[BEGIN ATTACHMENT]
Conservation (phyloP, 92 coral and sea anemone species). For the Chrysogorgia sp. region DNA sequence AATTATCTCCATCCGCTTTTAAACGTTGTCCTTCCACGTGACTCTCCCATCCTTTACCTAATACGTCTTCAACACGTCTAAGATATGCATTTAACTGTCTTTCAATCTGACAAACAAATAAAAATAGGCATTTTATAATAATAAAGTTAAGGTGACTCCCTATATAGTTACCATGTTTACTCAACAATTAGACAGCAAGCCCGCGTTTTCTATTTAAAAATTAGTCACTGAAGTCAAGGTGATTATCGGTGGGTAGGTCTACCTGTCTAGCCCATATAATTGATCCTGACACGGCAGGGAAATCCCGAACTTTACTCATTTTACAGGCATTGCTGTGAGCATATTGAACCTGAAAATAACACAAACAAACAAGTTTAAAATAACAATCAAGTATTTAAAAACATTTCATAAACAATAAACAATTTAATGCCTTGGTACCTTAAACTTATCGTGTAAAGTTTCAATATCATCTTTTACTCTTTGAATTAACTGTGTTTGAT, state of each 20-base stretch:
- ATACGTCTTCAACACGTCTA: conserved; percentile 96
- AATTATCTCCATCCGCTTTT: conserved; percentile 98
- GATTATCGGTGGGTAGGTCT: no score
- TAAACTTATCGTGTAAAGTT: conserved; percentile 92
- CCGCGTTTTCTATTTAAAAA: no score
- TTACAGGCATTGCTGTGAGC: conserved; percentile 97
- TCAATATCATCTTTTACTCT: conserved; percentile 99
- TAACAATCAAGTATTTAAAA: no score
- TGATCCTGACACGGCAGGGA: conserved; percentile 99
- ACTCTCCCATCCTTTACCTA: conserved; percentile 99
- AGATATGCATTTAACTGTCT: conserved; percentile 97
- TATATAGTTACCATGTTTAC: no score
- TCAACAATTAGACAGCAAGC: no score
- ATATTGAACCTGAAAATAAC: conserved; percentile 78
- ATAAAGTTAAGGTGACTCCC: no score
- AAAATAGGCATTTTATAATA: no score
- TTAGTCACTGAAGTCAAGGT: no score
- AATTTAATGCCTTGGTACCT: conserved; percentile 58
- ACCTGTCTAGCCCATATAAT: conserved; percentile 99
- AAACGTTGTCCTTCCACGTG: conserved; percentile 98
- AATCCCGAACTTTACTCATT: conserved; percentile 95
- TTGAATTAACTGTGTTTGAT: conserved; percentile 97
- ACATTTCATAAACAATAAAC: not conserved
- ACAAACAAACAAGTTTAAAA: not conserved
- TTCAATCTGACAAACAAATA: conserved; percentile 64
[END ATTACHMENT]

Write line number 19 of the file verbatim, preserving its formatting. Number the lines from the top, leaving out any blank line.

- AATTTAATGCCTTGGTACCT: conserved; percentile 58